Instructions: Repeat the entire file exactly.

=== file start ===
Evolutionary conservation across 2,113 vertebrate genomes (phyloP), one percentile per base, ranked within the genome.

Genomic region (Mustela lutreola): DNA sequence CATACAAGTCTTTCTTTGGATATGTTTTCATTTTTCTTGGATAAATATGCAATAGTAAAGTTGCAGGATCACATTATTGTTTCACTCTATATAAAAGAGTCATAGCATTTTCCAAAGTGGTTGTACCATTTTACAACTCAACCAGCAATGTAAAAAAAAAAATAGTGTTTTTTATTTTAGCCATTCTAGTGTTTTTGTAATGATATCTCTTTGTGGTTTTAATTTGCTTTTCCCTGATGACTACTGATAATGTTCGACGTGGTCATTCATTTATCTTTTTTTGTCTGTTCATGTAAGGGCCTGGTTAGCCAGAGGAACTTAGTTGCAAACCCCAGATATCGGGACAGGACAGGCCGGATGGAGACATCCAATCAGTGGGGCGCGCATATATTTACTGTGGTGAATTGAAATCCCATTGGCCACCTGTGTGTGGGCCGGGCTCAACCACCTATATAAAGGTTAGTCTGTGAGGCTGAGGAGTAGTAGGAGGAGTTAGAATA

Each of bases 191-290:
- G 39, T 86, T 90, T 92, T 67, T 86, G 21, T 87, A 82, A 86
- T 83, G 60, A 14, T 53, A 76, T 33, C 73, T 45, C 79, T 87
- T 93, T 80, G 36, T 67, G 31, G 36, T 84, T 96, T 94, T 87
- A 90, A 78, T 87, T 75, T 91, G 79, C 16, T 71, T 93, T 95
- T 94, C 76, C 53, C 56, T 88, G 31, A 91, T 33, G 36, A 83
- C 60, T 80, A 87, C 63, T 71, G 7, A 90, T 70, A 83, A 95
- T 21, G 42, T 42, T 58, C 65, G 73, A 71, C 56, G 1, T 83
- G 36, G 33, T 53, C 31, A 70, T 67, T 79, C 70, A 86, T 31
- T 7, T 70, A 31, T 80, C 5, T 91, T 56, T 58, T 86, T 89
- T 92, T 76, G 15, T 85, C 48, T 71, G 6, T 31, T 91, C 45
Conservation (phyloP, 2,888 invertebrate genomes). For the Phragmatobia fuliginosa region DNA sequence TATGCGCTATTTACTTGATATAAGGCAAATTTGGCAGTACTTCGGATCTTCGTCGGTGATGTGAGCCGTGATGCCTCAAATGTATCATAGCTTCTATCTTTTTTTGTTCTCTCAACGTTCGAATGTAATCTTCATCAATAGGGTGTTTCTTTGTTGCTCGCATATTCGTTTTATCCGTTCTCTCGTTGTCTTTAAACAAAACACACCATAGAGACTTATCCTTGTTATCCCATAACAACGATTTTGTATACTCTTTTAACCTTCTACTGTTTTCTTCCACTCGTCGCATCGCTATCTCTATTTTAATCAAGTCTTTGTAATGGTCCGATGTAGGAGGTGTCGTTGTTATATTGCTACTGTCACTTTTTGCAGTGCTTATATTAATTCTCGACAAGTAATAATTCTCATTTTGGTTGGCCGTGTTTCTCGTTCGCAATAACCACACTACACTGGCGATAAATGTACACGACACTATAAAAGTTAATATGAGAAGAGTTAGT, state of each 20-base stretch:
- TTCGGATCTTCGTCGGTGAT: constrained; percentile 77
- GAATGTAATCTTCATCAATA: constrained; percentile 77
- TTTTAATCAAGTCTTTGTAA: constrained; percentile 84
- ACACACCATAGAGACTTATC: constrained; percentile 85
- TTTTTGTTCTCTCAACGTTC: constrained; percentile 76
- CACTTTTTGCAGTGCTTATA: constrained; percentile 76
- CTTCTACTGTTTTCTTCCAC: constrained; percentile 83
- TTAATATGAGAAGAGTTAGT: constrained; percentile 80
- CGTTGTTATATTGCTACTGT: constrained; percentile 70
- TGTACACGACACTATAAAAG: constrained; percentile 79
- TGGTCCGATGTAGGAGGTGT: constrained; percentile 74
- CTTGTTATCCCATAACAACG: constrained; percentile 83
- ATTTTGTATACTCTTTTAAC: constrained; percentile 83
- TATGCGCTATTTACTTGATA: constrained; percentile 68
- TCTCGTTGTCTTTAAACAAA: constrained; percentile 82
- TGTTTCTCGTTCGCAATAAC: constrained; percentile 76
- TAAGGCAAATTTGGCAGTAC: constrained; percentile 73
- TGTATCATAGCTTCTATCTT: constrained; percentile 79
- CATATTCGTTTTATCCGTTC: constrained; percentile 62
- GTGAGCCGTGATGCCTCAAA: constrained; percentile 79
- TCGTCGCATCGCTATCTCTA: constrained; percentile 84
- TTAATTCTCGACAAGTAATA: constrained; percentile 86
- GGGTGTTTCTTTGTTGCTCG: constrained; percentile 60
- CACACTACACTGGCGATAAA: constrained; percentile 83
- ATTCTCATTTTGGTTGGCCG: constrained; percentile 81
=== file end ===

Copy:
Evolutionary conservation across 2,113 vertebrate genomes (phyloP), one percentile per base, ranked within the genome.

Genomic region (Mustela lutreola): DNA sequence CATACAAGTCTTTCTTTGGATATGTTTTCATTTTTCTTGGATAAATATGCAATAGTAAAGTTGCAGGATCACATTATTGTTTCACTCTATATAAAAGAGTCATAGCATTTTCCAAAGTGGTTGTACCATTTTACAACTCAACCAGCAATGTAAAAAAAAAAATAGTGTTTTTTATTTTAGCCATTCTAGTGTTTTTGTAATGATATCTCTTTGTGGTTTTAATTTGCTTTTCCCTGATGACTACTGATAATGTTCGACGTGGTCATTCATTTATCTTTTTTTGTCTGTTCATGTAAGGGCCTGGTTAGCCAGAGGAACTTAGTTGCAAACCCCAGATATCGGGACAGGACAGGCCGGATGGAGACATCCAATCAGTGGGGCGCGCATATATTTACTGTGGTGAATTGAAATCCCATTGGCCACCTGTGTGTGGGCCGGGCTCAACCACCTATATAAAGGTTAGTCTGTGAGGCTGAGGAGTAGTAGGAGGAGTTAGAATA

Each of bases 191-290:
- G 39, T 86, T 90, T 92, T 67, T 86, G 21, T 87, A 82, A 86
- T 83, G 60, A 14, T 53, A 76, T 33, C 73, T 45, C 79, T 87
- T 93, T 80, G 36, T 67, G 31, G 36, T 84, T 96, T 94, T 87
- A 90, A 78, T 87, T 75, T 91, G 79, C 16, T 71, T 93, T 95
- T 94, C 76, C 53, C 56, T 88, G 31, A 91, T 33, G 36, A 83
- C 60, T 80, A 87, C 63, T 71, G 7, A 90, T 70, A 83, A 95
- T 21, G 42, T 42, T 58, C 65, G 73, A 71, C 56, G 1, T 83
- G 36, G 33, T 53, C 31, A 70, T 67, T 79, C 70, A 86, T 31
- T 7, T 70, A 31, T 80, C 5, T 91, T 56, T 58, T 86, T 89
- T 92, T 76, G 15, T 85, C 48, T 71, G 6, T 31, T 91, C 45
Conservation (phyloP, 2,888 invertebrate genomes). For the Phragmatobia fuliginosa region DNA sequence TATGCGCTATTTACTTGATATAAGGCAAATTTGGCAGTACTTCGGATCTTCGTCGGTGATGTGAGCCGTGATGCCTCAAATGTATCATAGCTTCTATCTTTTTTTGTTCTCTCAACGTTCGAATGTAATCTTCATCAATAGGGTGTTTCTTTGTTGCTCGCATATTCGTTTTATCCGTTCTCTCGTTGTCTTTAAACAAAACACACCATAGAGACTTATCCTTGTTATCCCATAACAACGATTTTGTATACTCTTTTAACCTTCTACTGTTTTCTTCCACTCGTCGCATCGCTATCTCTATTTTAATCAAGTCTTTGTAATGGTCCGATGTAGGAGGTGTCGTTGTTATATTGCTACTGTCACTTTTTGCAGTGCTTATATTAATTCTCGACAAGTAATAATTCTCATTTTGGTTGGCCGTGTTTCTCGTTCGCAATAACCACACTACACTGGCGATAAATGTACACGACACTATAAAAGTTAATATGAGAAGAGTTAGT, state of each 20-base stretch:
- TTCGGATCTTCGTCGGTGAT: constrained; percentile 77
- GAATGTAATCTTCATCAATA: constrained; percentile 77
- TTTTAATCAAGTCTTTGTAA: constrained; percentile 84
- ACACACCATAGAGACTTATC: constrained; percentile 85
- TTTTTGTTCTCTCAACGTTC: constrained; percentile 76
- CACTTTTTGCAGTGCTTATA: constrained; percentile 76
- CTTCTACTGTTTTCTTCCAC: constrained; percentile 83
- TTAATATGAGAAGAGTTAGT: constrained; percentile 80
- CGTTGTTATATTGCTACTGT: constrained; percentile 70
- TGTACACGACACTATAAAAG: constrained; percentile 79
- TGGTCCGATGTAGGAGGTGT: constrained; percentile 74
- CTTGTTATCCCATAACAACG: constrained; percentile 83
- ATTTTGTATACTCTTTTAAC: constrained; percentile 83
- TATGCGCTATTTACTTGATA: constrained; percentile 68
- TCTCGTTGTCTTTAAACAAA: constrained; percentile 82
- TGTTTCTCGTTCGCAATAAC: constrained; percentile 76
- TAAGGCAAATTTGGCAGTAC: constrained; percentile 73
- TGTATCATAGCTTCTATCTT: constrained; percentile 79
- CATATTCGTTTTATCCGTTC: constrained; percentile 62
- GTGAGCCGTGATGCCTCAAA: constrained; percentile 79
- TCGTCGCATCGCTATCTCTA: constrained; percentile 84
- TTAATTCTCGACAAGTAATA: constrained; percentile 86
- GGGTGTTTCTTTGTTGCTCG: constrained; percentile 60
- CACACTACACTGGCGATAAA: constrained; percentile 83
- ATTCTCATTTTGGTTGGCCG: constrained; percentile 81